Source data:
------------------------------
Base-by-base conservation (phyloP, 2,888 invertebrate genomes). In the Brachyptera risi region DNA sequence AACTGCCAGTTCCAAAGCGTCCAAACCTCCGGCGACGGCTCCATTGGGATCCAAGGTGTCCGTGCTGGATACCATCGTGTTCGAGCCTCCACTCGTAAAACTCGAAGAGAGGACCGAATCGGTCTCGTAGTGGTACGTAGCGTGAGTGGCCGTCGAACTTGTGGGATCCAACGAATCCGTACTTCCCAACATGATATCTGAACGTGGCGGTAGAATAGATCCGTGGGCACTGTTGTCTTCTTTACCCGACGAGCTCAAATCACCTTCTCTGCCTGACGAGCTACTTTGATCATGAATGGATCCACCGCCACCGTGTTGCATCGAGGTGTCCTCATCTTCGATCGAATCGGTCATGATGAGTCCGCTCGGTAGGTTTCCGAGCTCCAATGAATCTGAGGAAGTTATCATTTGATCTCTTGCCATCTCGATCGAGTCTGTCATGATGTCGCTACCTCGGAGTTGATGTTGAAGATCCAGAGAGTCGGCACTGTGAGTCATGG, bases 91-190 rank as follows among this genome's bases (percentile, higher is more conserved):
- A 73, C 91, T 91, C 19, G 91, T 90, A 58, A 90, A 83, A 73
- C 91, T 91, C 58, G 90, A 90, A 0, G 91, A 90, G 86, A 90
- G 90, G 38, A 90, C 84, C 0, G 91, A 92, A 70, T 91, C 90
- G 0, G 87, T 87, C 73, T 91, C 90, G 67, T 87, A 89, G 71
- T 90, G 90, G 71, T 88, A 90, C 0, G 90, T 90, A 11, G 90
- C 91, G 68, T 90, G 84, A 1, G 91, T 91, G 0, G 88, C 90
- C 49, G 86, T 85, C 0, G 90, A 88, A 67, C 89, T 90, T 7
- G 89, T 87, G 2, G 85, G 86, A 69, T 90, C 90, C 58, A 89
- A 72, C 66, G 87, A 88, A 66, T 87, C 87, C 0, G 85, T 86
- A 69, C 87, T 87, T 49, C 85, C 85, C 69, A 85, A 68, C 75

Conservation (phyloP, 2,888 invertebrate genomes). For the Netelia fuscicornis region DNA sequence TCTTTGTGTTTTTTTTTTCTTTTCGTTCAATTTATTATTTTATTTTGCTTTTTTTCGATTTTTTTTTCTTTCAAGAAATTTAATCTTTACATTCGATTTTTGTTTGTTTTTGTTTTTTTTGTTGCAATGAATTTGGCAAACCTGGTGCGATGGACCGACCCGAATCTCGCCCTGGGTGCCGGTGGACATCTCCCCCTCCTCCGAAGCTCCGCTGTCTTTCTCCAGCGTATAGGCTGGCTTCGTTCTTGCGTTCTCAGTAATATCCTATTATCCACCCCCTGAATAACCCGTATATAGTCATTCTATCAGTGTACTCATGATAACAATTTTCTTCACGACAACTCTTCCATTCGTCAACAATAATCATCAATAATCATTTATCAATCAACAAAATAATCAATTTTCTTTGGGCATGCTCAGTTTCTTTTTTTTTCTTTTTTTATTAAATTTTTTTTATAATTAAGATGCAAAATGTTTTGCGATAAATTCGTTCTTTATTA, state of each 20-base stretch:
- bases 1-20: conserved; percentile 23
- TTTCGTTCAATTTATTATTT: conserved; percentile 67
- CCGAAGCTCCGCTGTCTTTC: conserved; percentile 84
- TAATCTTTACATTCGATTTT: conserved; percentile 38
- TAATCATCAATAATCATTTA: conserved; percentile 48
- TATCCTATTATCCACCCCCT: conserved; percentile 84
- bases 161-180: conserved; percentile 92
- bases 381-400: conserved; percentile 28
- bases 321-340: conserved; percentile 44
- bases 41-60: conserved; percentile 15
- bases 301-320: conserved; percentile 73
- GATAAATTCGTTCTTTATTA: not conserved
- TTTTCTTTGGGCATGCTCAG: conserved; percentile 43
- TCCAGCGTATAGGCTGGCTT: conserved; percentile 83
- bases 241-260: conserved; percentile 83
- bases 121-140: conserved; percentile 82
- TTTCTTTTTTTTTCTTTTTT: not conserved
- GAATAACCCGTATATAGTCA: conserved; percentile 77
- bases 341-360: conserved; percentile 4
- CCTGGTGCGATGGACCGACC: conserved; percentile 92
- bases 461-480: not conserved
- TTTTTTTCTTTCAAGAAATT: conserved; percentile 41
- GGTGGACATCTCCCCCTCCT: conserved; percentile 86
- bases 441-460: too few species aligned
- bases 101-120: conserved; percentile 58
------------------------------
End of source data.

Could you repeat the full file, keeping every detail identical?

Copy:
Base-by-base conservation (phyloP, 2,888 invertebrate genomes). In the Brachyptera risi region DNA sequence AACTGCCAGTTCCAAAGCGTCCAAACCTCCGGCGACGGCTCCATTGGGATCCAAGGTGTCCGTGCTGGATACCATCGTGTTCGAGCCTCCACTCGTAAAACTCGAAGAGAGGACCGAATCGGTCTCGTAGTGGTACGTAGCGTGAGTGGCCGTCGAACTTGTGGGATCCAACGAATCCGTACTTCCCAACATGATATCTGAACGTGGCGGTAGAATAGATCCGTGGGCACTGTTGTCTTCTTTACCCGACGAGCTCAAATCACCTTCTCTGCCTGACGAGCTACTTTGATCATGAATGGATCCACCGCCACCGTGTTGCATCGAGGTGTCCTCATCTTCGATCGAATCGGTCATGATGAGTCCGCTCGGTAGGTTTCCGAGCTCCAATGAATCTGAGGAAGTTATCATTTGATCTCTTGCCATCTCGATCGAGTCTGTCATGATGTCGCTACCTCGGAGTTGATGTTGAAGATCCAGAGAGTCGGCACTGTGAGTCATGG, bases 91-190 rank as follows among this genome's bases (percentile, higher is more conserved):
- A 73, C 91, T 91, C 19, G 91, T 90, A 58, A 90, A 83, A 73
- C 91, T 91, C 58, G 90, A 90, A 0, G 91, A 90, G 86, A 90
- G 90, G 38, A 90, C 84, C 0, G 91, A 92, A 70, T 91, C 90
- G 0, G 87, T 87, C 73, T 91, C 90, G 67, T 87, A 89, G 71
- T 90, G 90, G 71, T 88, A 90, C 0, G 90, T 90, A 11, G 90
- C 91, G 68, T 90, G 84, A 1, G 91, T 91, G 0, G 88, C 90
- C 49, G 86, T 85, C 0, G 90, A 88, A 67, C 89, T 90, T 7
- G 89, T 87, G 2, G 85, G 86, A 69, T 90, C 90, C 58, A 89
- A 72, C 66, G 87, A 88, A 66, T 87, C 87, C 0, G 85, T 86
- A 69, C 87, T 87, T 49, C 85, C 85, C 69, A 85, A 68, C 75

Conservation (phyloP, 2,888 invertebrate genomes). For the Netelia fuscicornis region DNA sequence TCTTTGTGTTTTTTTTTTCTTTTCGTTCAATTTATTATTTTATTTTGCTTTTTTTCGATTTTTTTTTCTTTCAAGAAATTTAATCTTTACATTCGATTTTTGTTTGTTTTTGTTTTTTTTGTTGCAATGAATTTGGCAAACCTGGTGCGATGGACCGACCCGAATCTCGCCCTGGGTGCCGGTGGACATCTCCCCCTCCTCCGAAGCTCCGCTGTCTTTCTCCAGCGTATAGGCTGGCTTCGTTCTTGCGTTCTCAGTAATATCCTATTATCCACCCCCTGAATAACCCGTATATAGTCATTCTATCAGTGTACTCATGATAACAATTTTCTTCACGACAACTCTTCCATTCGTCAACAATAATCATCAATAATCATTTATCAATCAACAAAATAATCAATTTTCTTTGGGCATGCTCAGTTTCTTTTTTTTTCTTTTTTTATTAAATTTTTTTTATAATTAAGATGCAAAATGTTTTGCGATAAATTCGTTCTTTATTA, state of each 20-base stretch:
- bases 1-20: conserved; percentile 23
- TTTCGTTCAATTTATTATTT: conserved; percentile 67
- CCGAAGCTCCGCTGTCTTTC: conserved; percentile 84
- TAATCTTTACATTCGATTTT: conserved; percentile 38
- TAATCATCAATAATCATTTA: conserved; percentile 48
- TATCCTATTATCCACCCCCT: conserved; percentile 84
- bases 161-180: conserved; percentile 92
- bases 381-400: conserved; percentile 28
- bases 321-340: conserved; percentile 44
- bases 41-60: conserved; percentile 15
- bases 301-320: conserved; percentile 73
- GATAAATTCGTTCTTTATTA: not conserved
- TTTTCTTTGGGCATGCTCAG: conserved; percentile 43
- TCCAGCGTATAGGCTGGCTT: conserved; percentile 83
- bases 241-260: conserved; percentile 83
- bases 121-140: conserved; percentile 82
- TTTCTTTTTTTTTCTTTTTT: not conserved
- GAATAACCCGTATATAGTCA: conserved; percentile 77
- bases 341-360: conserved; percentile 4
- CCTGGTGCGATGGACCGACC: conserved; percentile 92
- bases 461-480: not conserved
- TTTTTTTCTTTCAAGAAATT: conserved; percentile 41
- GGTGGACATCTCCCCCTCCT: conserved; percentile 86
- bases 441-460: too few species aligned
- bases 101-120: conserved; percentile 58